USE of MANUSCRIPTS, ARCHIVES, and RARE BOOKS
Researchers must handle all materials properly and must follow all rules and procedures. Privileges may be revoked, if a researcher handles materials in a way that is damaging, or is not following the rules and procedures. Photographic identification may be requested.
- All manuscripts, archives, and rare books are housed in closed stacks, and are non-circulating. Materials are for reference only.
- Archival and manuscript collections are made available to researchers one box at a time.
- Manucsripts, archives, and rare books many only be used in Special Collections. Materials will be brought to the researcher.
Handling of Materials
- Your hands must be CLEAN
- Researchers must use PENCIL ONLY. The use of ink from pens and markers, since stains will permanently and irreversibly deface materials.
- Most manuscripts, archival materials, and rare books are unique and irreplacable.
- Handle materials gently. Do not lean on, trace over, write on, fold, or prop them open.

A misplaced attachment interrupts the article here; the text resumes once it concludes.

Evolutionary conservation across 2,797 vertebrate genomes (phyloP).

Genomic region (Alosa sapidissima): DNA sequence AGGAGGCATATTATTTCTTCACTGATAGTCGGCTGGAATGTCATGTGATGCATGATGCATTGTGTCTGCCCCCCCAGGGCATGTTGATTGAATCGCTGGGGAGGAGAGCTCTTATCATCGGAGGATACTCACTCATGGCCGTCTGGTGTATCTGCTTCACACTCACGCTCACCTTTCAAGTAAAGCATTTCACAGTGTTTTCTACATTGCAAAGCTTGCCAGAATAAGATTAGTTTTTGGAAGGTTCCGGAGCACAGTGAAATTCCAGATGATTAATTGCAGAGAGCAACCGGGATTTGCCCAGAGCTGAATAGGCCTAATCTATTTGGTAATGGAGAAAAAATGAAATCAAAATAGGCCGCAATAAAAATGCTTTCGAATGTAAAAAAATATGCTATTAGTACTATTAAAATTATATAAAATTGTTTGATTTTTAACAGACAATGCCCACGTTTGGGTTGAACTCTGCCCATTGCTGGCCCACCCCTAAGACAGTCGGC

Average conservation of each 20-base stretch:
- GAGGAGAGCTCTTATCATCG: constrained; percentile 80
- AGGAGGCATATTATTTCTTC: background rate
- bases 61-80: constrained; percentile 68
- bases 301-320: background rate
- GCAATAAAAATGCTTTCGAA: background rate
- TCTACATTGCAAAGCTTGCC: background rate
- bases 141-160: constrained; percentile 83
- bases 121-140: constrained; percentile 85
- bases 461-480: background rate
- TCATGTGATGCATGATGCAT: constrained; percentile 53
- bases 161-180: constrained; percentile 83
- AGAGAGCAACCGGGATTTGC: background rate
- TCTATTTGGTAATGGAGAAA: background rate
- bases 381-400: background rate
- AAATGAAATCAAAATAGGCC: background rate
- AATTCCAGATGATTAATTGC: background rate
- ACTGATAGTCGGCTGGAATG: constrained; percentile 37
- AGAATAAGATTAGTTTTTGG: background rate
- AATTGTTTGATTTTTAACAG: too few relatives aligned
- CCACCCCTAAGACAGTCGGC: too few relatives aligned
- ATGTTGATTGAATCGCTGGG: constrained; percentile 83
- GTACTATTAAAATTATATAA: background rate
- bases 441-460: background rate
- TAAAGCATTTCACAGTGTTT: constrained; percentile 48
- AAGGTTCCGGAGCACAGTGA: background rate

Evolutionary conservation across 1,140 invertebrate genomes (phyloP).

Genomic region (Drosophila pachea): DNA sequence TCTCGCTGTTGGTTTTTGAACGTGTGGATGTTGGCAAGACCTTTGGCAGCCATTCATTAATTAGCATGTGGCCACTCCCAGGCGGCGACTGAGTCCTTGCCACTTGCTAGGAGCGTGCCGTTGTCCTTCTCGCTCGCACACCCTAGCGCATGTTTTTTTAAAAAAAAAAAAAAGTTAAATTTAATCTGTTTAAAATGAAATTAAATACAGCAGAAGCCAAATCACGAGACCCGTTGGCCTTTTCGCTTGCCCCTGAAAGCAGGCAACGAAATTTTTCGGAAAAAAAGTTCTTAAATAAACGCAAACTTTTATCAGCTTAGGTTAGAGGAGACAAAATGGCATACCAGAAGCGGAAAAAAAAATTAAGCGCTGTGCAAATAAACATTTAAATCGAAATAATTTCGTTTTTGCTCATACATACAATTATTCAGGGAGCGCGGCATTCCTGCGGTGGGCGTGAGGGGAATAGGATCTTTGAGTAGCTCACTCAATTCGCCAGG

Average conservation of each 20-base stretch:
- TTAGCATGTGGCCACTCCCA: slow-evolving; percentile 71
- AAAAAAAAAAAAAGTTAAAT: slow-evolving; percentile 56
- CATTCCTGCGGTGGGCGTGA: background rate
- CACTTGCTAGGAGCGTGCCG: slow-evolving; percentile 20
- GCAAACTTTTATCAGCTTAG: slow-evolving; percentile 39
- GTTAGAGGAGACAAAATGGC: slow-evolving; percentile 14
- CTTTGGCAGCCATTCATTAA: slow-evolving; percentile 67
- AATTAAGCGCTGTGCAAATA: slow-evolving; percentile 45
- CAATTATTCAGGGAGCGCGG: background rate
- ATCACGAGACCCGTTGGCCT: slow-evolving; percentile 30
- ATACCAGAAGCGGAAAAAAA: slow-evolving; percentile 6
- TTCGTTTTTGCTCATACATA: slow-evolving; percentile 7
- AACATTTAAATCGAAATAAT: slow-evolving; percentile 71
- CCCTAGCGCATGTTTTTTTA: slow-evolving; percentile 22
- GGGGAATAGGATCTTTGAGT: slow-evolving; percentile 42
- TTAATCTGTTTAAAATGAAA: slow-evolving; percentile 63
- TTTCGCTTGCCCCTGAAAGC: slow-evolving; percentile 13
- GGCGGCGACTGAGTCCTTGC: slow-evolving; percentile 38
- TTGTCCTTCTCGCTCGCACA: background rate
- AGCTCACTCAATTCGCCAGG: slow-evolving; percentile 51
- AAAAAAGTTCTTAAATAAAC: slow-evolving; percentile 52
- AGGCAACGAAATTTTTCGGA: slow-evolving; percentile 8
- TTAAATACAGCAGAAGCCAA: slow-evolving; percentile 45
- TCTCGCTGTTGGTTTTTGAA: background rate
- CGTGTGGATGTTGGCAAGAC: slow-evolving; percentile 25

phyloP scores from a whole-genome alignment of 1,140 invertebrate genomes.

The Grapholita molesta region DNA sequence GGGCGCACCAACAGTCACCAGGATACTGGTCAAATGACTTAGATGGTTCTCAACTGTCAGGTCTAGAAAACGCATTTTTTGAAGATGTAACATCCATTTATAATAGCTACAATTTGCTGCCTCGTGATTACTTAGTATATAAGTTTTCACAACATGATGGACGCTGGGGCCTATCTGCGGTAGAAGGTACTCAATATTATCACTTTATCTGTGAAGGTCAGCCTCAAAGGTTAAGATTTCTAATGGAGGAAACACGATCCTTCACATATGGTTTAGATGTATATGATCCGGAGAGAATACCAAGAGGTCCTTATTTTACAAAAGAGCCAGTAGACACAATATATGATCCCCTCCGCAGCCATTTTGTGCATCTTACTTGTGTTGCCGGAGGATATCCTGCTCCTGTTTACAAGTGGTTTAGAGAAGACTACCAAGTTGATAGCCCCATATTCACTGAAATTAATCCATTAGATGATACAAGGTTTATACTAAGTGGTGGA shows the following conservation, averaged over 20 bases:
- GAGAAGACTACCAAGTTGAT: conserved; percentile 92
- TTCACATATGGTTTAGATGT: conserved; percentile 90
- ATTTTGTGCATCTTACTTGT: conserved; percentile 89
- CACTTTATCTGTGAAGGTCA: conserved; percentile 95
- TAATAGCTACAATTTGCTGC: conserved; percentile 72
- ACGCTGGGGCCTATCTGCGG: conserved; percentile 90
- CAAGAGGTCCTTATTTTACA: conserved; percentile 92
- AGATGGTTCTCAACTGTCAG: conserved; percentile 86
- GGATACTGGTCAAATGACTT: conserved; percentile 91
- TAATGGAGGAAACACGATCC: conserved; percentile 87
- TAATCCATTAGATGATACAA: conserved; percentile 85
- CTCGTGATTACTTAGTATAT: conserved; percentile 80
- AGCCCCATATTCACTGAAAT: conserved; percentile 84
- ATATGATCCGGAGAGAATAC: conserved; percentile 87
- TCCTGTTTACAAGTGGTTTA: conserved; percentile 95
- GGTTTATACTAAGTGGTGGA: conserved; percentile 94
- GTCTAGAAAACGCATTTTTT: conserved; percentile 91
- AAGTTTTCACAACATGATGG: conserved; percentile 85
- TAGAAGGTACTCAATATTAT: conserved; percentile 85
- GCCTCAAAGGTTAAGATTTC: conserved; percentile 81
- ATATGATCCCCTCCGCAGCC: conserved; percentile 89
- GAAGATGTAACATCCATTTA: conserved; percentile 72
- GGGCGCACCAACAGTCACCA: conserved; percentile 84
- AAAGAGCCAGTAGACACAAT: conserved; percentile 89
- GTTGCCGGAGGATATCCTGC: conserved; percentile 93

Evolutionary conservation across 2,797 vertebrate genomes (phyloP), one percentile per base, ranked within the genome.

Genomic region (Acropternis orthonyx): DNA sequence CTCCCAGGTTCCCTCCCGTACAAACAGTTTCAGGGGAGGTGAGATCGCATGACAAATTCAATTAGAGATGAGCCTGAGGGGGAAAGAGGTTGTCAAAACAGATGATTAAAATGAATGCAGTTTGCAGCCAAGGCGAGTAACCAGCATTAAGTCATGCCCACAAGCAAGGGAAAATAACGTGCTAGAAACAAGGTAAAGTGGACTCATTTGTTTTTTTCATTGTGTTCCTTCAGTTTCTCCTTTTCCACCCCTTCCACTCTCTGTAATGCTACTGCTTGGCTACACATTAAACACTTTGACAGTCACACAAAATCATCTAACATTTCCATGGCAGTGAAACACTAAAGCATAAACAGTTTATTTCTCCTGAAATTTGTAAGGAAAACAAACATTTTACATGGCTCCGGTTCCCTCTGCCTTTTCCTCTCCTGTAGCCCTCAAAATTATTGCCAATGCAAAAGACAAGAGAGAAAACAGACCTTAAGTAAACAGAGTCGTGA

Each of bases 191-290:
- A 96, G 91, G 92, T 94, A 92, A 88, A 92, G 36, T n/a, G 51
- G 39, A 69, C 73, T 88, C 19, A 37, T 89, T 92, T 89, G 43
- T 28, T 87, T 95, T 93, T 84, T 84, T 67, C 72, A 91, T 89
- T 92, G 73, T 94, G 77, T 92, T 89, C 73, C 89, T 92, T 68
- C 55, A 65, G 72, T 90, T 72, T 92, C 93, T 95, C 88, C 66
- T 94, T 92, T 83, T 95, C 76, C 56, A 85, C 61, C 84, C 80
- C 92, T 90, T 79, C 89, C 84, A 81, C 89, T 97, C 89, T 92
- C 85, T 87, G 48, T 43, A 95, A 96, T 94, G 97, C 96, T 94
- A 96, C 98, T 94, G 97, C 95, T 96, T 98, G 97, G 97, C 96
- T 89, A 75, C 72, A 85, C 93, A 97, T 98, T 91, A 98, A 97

- When taking notes, do not write directly on top of materials.
- Manuscripts and archives must be kept in the order in which they are received; only one folder at a time may be removed from a box. If material is discovered out of order, do not rearrange it; notify staff.
Permission for Use of Materials
- Under no circumstances do materials materials circulate.
- A complimentary copy of all publications using reproductions from the College Archives and Special Collections materials must be provided for inclusion in our collections.
- Obtaining copyright permission to use materials that are owned by the College Archives and Special Collections, but for which we do not own the copyright, is the responsibility of the researcher.
Duplication of Materials
- Only Special Collections staff may photocopy manuscript and archival materials.
- Due to the condition of materials, some duplication requests may be denied.
- The fulfillment of requests may take up to two weeks, due to limited staff.
Statement of Copyright
The copyright laws of the United States (Title 17, U.S. Code) govern the making of photocopies or other reproductions of copyrighted material. Under certain conditions specified in the law, libraries and archives are authorized to furnish a photocopy or other reproduction. One of these specific conditions is that a photocopy or reproduction is not to be "used for any purpose other than private study, scholarship, or research." If a user makes a request for, or later uses, a photocopy or reproduction for purposes in excess of "fair use," that user may be liable for copyright infringement.